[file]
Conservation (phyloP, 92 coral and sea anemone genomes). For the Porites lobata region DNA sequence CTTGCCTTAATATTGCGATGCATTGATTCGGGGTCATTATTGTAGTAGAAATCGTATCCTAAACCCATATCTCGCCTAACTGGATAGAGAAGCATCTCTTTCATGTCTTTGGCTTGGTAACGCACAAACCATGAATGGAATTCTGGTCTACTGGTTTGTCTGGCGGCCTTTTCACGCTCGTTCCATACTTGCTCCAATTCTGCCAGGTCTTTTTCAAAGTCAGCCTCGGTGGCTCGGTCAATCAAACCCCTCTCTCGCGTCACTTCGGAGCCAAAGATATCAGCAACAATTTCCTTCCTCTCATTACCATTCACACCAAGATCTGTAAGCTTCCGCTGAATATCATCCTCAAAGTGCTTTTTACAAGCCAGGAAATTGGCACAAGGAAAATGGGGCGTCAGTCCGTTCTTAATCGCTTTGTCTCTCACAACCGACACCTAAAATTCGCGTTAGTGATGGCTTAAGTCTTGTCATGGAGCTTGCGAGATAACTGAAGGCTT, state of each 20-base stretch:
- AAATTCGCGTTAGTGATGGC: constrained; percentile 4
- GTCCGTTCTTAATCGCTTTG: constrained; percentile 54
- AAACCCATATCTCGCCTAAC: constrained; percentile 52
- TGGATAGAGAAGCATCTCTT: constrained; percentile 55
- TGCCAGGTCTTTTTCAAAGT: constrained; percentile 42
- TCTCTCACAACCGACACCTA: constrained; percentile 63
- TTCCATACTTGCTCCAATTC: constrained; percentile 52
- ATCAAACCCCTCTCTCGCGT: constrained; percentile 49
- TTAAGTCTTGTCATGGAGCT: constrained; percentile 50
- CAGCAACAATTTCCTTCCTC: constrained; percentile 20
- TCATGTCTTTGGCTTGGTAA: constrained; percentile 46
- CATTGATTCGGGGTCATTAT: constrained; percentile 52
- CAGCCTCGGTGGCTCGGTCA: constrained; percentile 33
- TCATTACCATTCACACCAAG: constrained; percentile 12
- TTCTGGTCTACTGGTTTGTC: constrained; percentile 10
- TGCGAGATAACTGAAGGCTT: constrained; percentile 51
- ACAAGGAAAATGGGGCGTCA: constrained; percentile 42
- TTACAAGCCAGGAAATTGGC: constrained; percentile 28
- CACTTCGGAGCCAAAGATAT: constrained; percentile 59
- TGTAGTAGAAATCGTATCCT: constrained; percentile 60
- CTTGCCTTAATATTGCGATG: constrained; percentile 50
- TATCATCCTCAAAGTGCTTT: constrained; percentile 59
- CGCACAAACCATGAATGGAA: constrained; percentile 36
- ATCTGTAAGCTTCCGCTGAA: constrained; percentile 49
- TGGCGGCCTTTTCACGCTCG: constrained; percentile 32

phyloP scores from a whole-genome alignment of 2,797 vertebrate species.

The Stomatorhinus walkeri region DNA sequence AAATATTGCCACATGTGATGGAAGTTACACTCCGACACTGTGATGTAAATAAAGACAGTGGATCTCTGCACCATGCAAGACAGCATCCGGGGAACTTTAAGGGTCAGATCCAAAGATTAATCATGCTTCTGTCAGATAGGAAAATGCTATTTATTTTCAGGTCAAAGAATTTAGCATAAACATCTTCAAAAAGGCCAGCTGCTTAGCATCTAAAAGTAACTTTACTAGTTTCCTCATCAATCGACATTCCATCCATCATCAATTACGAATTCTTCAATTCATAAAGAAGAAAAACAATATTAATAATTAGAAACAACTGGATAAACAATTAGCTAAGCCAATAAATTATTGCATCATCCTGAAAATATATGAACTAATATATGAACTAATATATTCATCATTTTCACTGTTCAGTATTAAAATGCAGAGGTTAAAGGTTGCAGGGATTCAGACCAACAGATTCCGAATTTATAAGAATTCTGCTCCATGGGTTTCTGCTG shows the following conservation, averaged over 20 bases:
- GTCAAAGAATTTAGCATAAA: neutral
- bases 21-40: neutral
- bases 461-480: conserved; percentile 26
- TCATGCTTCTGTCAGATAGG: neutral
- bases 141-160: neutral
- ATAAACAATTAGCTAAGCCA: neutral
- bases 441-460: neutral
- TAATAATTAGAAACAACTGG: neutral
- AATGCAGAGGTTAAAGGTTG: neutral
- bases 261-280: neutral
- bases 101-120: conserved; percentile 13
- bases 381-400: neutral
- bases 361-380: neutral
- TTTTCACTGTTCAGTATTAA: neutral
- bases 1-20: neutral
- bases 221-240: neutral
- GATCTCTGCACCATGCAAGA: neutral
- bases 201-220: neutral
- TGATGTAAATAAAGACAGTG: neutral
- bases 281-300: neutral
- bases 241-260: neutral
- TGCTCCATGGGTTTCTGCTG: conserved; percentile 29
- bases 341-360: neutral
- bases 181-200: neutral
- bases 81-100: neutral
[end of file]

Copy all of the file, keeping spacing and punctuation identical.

Conservation (phyloP, 92 coral and sea anemone genomes). For the Porites lobata region DNA sequence CTTGCCTTAATATTGCGATGCATTGATTCGGGGTCATTATTGTAGTAGAAATCGTATCCTAAACCCATATCTCGCCTAACTGGATAGAGAAGCATCTCTTTCATGTCTTTGGCTTGGTAACGCACAAACCATGAATGGAATTCTGGTCTACTGGTTTGTCTGGCGGCCTTTTCACGCTCGTTCCATACTTGCTCCAATTCTGCCAGGTCTTTTTCAAAGTCAGCCTCGGTGGCTCGGTCAATCAAACCCCTCTCTCGCGTCACTTCGGAGCCAAAGATATCAGCAACAATTTCCTTCCTCTCATTACCATTCACACCAAGATCTGTAAGCTTCCGCTGAATATCATCCTCAAAGTGCTTTTTACAAGCCAGGAAATTGGCACAAGGAAAATGGGGCGTCAGTCCGTTCTTAATCGCTTTGTCTCTCACAACCGACACCTAAAATTCGCGTTAGTGATGGCTTAAGTCTTGTCATGGAGCTTGCGAGATAACTGAAGGCTT, state of each 20-base stretch:
- AAATTCGCGTTAGTGATGGC: constrained; percentile 4
- GTCCGTTCTTAATCGCTTTG: constrained; percentile 54
- AAACCCATATCTCGCCTAAC: constrained; percentile 52
- TGGATAGAGAAGCATCTCTT: constrained; percentile 55
- TGCCAGGTCTTTTTCAAAGT: constrained; percentile 42
- TCTCTCACAACCGACACCTA: constrained; percentile 63
- TTCCATACTTGCTCCAATTC: constrained; percentile 52
- ATCAAACCCCTCTCTCGCGT: constrained; percentile 49
- TTAAGTCTTGTCATGGAGCT: constrained; percentile 50
- CAGCAACAATTTCCTTCCTC: constrained; percentile 20
- TCATGTCTTTGGCTTGGTAA: constrained; percentile 46
- CATTGATTCGGGGTCATTAT: constrained; percentile 52
- CAGCCTCGGTGGCTCGGTCA: constrained; percentile 33
- TCATTACCATTCACACCAAG: constrained; percentile 12
- TTCTGGTCTACTGGTTTGTC: constrained; percentile 10
- TGCGAGATAACTGAAGGCTT: constrained; percentile 51
- ACAAGGAAAATGGGGCGTCA: constrained; percentile 42
- TTACAAGCCAGGAAATTGGC: constrained; percentile 28
- CACTTCGGAGCCAAAGATAT: constrained; percentile 59
- TGTAGTAGAAATCGTATCCT: constrained; percentile 60
- CTTGCCTTAATATTGCGATG: constrained; percentile 50
- TATCATCCTCAAAGTGCTTT: constrained; percentile 59
- CGCACAAACCATGAATGGAA: constrained; percentile 36
- ATCTGTAAGCTTCCGCTGAA: constrained; percentile 49
- TGGCGGCCTTTTCACGCTCG: constrained; percentile 32

phyloP scores from a whole-genome alignment of 2,797 vertebrate species.

The Stomatorhinus walkeri region DNA sequence AAATATTGCCACATGTGATGGAAGTTACACTCCGACACTGTGATGTAAATAAAGACAGTGGATCTCTGCACCATGCAAGACAGCATCCGGGGAACTTTAAGGGTCAGATCCAAAGATTAATCATGCTTCTGTCAGATAGGAAAATGCTATTTATTTTCAGGTCAAAGAATTTAGCATAAACATCTTCAAAAAGGCCAGCTGCTTAGCATCTAAAAGTAACTTTACTAGTTTCCTCATCAATCGACATTCCATCCATCATCAATTACGAATTCTTCAATTCATAAAGAAGAAAAACAATATTAATAATTAGAAACAACTGGATAAACAATTAGCTAAGCCAATAAATTATTGCATCATCCTGAAAATATATGAACTAATATATGAACTAATATATTCATCATTTTCACTGTTCAGTATTAAAATGCAGAGGTTAAAGGTTGCAGGGATTCAGACCAACAGATTCCGAATTTATAAGAATTCTGCTCCATGGGTTTCTGCTG shows the following conservation, averaged over 20 bases:
- GTCAAAGAATTTAGCATAAA: neutral
- bases 21-40: neutral
- bases 461-480: conserved; percentile 26
- TCATGCTTCTGTCAGATAGG: neutral
- bases 141-160: neutral
- ATAAACAATTAGCTAAGCCA: neutral
- bases 441-460: neutral
- TAATAATTAGAAACAACTGG: neutral
- AATGCAGAGGTTAAAGGTTG: neutral
- bases 261-280: neutral
- bases 101-120: conserved; percentile 13
- bases 381-400: neutral
- bases 361-380: neutral
- TTTTCACTGTTCAGTATTAA: neutral
- bases 1-20: neutral
- bases 221-240: neutral
- GATCTCTGCACCATGCAAGA: neutral
- bases 201-220: neutral
- TGATGTAAATAAAGACAGTG: neutral
- bases 281-300: neutral
- bases 241-260: neutral
- TGCTCCATGGGTTTCTGCTG: conserved; percentile 29
- bases 341-360: neutral
- bases 181-200: neutral
- bases 81-100: neutral